Friday, January 2, 2009
Faustcoven (FIN) - Rising From Below the Earth
Faustcoven plays a type of black metal heavily influenced by Black Sabbath, Trouble, and Saint Vitus; Rising From Below the Earth has everything you’d except in a black metal album, but accomplishes through doom metal riffing. There is a slight change in riffing on Rising From Below the Earth compared to Faustcoven’s debut, but the album still contains a good number of traditional doom riffs.
Faustcoven takes the traditional doom riffs in this album and plays them slower and mixes the doomier riffs with slower dissonant riffs; with the combination of the two styles of riffing, the atmosphere comes through thick and dark. Gunnar definitely has a knack for putting together blatantly catchy riffs in a sinister way; however, the riffs are played in a such a way that it creates more of an atmosphere rather an album filled with loads of catchy riffs. But what makes the album so interesting is the desolate, absent approach of the music; its production, song writing, and vocals make the listener feel distanced from the actual music, creating an atmosphere that is completely unique. The atmosphere comes through like a sea of zombies slowly marching after their prey. A change from the first album is the vocals, but it’s definitely an improvement. They now are deep and filled with a huge amount of reverb, which is very reminiscent of Hail.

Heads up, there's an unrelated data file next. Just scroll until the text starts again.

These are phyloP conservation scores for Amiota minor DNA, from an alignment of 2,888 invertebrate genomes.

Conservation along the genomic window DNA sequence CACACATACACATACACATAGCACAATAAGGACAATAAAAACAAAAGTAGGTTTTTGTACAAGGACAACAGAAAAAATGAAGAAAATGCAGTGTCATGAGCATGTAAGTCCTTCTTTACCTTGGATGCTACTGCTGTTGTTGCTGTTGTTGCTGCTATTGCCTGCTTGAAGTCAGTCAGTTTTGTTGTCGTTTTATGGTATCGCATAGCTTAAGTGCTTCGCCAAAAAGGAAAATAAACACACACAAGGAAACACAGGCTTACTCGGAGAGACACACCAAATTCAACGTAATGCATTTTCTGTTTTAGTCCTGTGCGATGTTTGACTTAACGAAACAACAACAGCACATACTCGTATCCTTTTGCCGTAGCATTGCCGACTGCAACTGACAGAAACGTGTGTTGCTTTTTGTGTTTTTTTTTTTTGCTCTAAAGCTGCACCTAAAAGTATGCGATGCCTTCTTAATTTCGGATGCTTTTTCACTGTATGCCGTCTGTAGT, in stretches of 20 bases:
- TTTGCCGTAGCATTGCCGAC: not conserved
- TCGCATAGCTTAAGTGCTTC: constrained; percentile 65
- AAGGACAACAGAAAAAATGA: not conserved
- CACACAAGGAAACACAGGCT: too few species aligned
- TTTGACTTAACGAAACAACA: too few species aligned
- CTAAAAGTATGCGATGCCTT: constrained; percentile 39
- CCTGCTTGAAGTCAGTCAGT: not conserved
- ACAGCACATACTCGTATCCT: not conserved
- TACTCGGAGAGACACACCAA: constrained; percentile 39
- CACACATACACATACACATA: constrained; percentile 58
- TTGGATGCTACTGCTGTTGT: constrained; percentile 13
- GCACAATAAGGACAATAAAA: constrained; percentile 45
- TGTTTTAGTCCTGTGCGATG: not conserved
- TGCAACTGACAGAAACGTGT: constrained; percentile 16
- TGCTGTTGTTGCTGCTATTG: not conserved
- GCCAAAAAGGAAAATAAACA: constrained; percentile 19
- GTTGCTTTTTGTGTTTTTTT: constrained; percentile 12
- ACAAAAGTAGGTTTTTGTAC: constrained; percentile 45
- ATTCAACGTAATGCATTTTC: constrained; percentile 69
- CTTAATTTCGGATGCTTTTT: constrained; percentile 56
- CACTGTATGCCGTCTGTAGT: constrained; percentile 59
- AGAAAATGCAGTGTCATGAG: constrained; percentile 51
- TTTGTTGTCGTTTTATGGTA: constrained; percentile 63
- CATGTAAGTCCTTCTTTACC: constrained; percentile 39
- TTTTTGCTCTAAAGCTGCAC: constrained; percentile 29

With the album clocking in at 67 minutes, the album goes by rather quickly; however, the one complaint I have is the lacking of oomph in the guitars, and I think a slight tweak on the production and this album would have much better bang for its buck. This album is for fans of black metal, yet enjoy a traditional doom riff.